In the array of criminal risks, regulatory expectations and program pitfalls compliance officers have to juggle when creating, adjusting and running financial crime compliance programs, one term rising in recent exam cycles is becoming particularly troublesome: “negative news.”
The goal of this white paper is to help financial crime compliance professionals in several areas related to negative news (also known as adverse media) so they can better balance AML resources for improved results, satisfy ever more critical examiners, create less work for independent auditors and, the pinnacle of any AML program, stop and report on risky parties attempting to move illicit funds through their institution. This white paper will answer several key questions:
What does negative news really mean in an AML program context?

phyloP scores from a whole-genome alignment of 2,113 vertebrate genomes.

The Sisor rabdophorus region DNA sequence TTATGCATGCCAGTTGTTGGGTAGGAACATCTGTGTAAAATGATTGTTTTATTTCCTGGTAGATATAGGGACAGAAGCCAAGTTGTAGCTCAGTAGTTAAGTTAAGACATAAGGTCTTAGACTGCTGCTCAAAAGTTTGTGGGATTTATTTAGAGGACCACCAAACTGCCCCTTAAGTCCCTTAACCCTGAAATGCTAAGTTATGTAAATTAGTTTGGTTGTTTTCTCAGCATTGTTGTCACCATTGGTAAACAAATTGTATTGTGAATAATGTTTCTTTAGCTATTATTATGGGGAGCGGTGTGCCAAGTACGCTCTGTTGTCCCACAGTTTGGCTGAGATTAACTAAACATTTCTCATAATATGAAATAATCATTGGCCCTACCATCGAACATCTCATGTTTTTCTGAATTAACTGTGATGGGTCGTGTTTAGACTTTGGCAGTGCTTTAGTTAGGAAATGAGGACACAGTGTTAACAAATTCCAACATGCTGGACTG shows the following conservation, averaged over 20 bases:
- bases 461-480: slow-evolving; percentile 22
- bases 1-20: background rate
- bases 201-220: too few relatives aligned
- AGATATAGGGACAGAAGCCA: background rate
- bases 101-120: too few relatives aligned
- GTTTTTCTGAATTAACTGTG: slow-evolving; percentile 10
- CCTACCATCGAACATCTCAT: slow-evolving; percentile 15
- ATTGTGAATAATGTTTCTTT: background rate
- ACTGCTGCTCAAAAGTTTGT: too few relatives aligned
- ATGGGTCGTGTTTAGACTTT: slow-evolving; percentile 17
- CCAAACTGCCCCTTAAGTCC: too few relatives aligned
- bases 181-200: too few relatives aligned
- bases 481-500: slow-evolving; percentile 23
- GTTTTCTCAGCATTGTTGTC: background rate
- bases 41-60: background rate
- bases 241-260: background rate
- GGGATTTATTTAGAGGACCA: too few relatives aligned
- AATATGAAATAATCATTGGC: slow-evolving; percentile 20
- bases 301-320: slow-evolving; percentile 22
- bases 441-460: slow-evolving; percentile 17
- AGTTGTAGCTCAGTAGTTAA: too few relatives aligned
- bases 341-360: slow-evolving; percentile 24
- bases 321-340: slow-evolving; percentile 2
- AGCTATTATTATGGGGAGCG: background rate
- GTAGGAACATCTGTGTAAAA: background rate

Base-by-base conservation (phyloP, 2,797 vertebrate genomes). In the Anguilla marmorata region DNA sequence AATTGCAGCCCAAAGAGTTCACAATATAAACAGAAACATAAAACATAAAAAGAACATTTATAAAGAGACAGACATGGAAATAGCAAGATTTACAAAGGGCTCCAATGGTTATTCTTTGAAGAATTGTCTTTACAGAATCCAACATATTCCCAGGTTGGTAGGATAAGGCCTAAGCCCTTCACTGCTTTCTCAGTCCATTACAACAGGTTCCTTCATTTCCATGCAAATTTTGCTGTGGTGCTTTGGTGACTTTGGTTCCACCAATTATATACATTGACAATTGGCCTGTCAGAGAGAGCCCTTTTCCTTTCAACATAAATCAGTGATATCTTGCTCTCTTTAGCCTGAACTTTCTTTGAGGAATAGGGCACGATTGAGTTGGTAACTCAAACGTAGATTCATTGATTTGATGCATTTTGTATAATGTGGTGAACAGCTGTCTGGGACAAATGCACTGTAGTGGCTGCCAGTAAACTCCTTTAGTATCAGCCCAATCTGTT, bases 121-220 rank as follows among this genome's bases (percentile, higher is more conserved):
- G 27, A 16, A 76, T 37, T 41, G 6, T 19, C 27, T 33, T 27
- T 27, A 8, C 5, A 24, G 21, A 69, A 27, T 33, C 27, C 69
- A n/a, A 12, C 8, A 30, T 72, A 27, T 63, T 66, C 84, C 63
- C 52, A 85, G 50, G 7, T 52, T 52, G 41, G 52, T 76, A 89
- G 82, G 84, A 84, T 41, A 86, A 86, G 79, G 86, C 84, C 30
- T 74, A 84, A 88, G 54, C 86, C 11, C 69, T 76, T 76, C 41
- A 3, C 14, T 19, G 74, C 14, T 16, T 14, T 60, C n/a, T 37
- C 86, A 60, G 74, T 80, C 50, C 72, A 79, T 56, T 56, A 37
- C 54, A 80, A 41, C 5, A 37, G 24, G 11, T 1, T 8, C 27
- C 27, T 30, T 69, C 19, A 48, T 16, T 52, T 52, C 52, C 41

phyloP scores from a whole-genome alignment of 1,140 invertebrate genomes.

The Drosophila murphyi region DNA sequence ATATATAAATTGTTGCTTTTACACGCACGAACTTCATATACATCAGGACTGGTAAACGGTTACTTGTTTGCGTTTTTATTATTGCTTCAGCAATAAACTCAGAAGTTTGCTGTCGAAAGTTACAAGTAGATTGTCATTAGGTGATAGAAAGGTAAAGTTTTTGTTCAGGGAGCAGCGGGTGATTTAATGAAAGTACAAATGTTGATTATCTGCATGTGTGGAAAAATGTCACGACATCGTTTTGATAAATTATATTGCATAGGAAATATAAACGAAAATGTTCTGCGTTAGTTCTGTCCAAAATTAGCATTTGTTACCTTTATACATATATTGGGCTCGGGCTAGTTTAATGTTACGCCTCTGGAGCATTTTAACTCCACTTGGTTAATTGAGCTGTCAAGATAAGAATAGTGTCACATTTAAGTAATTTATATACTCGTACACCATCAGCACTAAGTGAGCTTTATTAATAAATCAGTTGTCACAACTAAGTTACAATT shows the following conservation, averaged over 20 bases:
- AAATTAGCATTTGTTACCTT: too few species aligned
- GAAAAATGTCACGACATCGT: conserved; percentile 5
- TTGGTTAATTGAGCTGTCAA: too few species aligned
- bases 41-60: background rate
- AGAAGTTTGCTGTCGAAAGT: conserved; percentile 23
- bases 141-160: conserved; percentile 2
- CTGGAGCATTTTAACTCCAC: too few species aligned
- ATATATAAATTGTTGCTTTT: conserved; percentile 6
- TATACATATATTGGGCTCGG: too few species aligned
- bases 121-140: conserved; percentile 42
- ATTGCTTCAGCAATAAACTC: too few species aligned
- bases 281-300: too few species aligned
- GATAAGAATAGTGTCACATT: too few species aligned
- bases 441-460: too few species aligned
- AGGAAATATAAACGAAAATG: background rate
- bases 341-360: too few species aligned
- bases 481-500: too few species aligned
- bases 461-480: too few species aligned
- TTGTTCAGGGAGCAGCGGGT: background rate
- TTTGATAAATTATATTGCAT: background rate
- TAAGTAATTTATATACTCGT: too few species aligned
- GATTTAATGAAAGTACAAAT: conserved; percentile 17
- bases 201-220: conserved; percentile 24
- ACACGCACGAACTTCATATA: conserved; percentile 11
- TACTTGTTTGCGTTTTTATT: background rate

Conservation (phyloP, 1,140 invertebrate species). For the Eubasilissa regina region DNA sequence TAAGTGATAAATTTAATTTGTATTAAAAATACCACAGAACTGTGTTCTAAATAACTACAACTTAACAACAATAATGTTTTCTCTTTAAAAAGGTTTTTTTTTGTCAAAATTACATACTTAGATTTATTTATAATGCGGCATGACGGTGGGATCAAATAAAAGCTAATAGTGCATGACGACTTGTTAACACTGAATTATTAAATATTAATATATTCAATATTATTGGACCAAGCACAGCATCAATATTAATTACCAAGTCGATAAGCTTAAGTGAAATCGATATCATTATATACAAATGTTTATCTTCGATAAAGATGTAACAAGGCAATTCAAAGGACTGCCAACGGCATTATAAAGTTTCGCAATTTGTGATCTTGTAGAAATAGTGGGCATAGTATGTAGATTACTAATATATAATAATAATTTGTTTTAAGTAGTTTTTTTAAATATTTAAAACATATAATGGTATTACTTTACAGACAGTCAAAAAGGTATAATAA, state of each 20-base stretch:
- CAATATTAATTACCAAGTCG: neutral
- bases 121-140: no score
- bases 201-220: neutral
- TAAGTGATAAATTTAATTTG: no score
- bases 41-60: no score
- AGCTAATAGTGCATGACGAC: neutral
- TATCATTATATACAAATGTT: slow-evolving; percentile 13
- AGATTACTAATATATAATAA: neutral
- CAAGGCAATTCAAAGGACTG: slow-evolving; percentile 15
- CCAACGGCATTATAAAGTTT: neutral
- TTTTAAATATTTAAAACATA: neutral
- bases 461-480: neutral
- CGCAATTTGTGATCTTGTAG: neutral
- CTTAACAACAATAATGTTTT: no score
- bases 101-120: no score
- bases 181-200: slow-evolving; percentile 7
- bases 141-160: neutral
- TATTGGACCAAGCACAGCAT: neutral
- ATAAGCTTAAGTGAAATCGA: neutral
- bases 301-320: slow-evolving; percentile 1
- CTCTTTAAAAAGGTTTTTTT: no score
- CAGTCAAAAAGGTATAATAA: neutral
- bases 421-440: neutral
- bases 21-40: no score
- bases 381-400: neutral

Where is negative news implied in the prongs and requirements of an AML program?
What are the pros and cons of manual negative news searching versus third-party vendor offerings?
If you choose manual negative news screening, what are your options?
If you choose vendor negative news screening, what questions should I ask and what answers should I be looking for?
When is the best time to screen for negative news and are there times I should do that for certain individuals, classes of customers or jurisdictions?
What do regulators expect when it comes to screening for negative news?
What guidance is available?
What do I do if I get a negative news hit on a client or corporate?
Can a regulator bring an enforcement action or penalty just for missing a negative news item?